[c.12 July 1943, Brisbane – Whilst awaiting transfer to Darwin, Wep wrote 5 pages of recollections of how he ended up there from the time the editor of The Australian Women’s Weekly rang his home approximately a week earlier. It was not written as a letter to Jess and had no apparent ending.]
I was angrily unhappy. The phone rang and my wife said it was the office calling. I was suddenly sadly unhappy. From here where doing something I don’t like to something I positively hated. Editors are alright in their time and place, like doctors, and that is not on a cold and astrologically unfavourable morning when one is feeling unhappy, even angrily.
So I’m wanted in the office and I haven’t shaved or eaten or even got over getting out of the wrong side of the bed. And then of course I miss the boat because the two minutes time our clock is always short of. The forty minutes later would, as fate inexorably will it, be proudly ferrying the mother of one of those wretched infant prodigies of art. A rowing boat would be a sound investment – slow – but soulful.
I come out of the trance to hear the editor saying it seems – yes, and we’re sending you to Darwin for a couple of hours to do a complete compilation of life in the far north. Can you get away by yesterday?
“Oh, yes, yes,” I promise the world but secretly reckon that for the Northern Territory only I can hedge a bit on the vows.
For a week it’s all very vague and hurried, a few recollections come to light of a tailor saying H’m well make your suit inside out – of photographs which look like a balded Arnold Haskell – of an energetic sweat despite the cold – and some more photos for the office which will come in handy for the obituary if the plane falls to pieces in mid air.
About 12 midday after packing effects, personal and impersonal, I find I’m responsible for a huge weight and a most imposing bulk of gear which will probably never be used. At 2 am it’s down to only 40 lbs overweight; i.e. allowing for 40 lbs of clothing – razor, teeth, wig, etc. – The 40 lbs over represents false nose, paints, easel, canvas, paper, and all those oddly dirty things which artists use. The problem is whether sacrifice the paints or go quite naked. This one is, at 2am, quite easy, that is the pigeon of the office.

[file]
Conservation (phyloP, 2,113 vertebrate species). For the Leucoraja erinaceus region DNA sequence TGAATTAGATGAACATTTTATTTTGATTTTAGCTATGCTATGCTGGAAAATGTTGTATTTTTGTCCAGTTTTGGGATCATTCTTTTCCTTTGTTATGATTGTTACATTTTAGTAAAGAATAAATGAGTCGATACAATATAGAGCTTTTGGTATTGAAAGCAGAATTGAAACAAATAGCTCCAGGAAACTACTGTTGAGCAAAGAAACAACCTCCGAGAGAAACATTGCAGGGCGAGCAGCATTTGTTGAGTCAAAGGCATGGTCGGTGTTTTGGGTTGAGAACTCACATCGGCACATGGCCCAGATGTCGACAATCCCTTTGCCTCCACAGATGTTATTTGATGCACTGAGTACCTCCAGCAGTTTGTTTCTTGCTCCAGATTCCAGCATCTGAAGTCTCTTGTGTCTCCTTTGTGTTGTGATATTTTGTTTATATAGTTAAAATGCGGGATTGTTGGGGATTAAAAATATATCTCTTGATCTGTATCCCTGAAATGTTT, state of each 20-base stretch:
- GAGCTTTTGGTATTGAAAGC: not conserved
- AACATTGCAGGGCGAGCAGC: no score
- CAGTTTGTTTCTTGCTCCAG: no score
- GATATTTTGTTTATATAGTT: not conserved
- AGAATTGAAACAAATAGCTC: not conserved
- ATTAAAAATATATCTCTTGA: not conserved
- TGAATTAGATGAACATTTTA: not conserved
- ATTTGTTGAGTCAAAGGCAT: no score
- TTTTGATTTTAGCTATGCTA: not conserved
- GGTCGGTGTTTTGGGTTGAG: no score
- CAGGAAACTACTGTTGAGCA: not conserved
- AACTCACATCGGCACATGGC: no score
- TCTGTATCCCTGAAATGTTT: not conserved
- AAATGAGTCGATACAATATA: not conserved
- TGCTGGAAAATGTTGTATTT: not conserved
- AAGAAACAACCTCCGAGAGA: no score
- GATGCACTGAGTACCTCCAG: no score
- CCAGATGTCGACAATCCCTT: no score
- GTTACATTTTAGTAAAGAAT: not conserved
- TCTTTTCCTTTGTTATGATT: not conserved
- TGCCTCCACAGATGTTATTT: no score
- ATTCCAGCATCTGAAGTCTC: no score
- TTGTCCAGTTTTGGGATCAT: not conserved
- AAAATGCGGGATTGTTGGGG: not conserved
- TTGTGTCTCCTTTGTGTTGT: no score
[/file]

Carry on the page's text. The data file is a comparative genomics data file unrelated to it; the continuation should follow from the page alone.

And in no time at all I’m in Brisbane. Diplomatic courtesy forbids me mention this noble duty except in so far as to mention that it is situate the south eastern corner of Queensland and has most salubrious and invigorating climate as well as women of presentable appearance and engaging manners.
I sleep in American quarters, I eat with Americans – I see pictures with Americans. I dream about Americans. I get blood taken out of me by Australians at the gentle suburb of Greenslopes and I’m told I have never had malaria. It would be something of a miracle if I had – but then it is just one of those things that science likes to prove you haven’t got. Caught a taxi back – holy heavens, what a price! Could scarcely have charged the newest boy from Oklahoma more. However the office paid up with good grace.
And so to the sleepless cot swaying amongst the sighings, the yowlings, the dropping of boots, the cleaning of teeth, the pulling of chairs, the washings of faces, the gurglings of throats, the coming ins and going offs of American airmen on service leave. No need for the night porter to call me at 3.30 a.m.. I’m looking at the City Hall clock and trying to work out what’s going on in the air raid shelter just opposite.
Doughnuts and coffee thanks to the American Red Cross.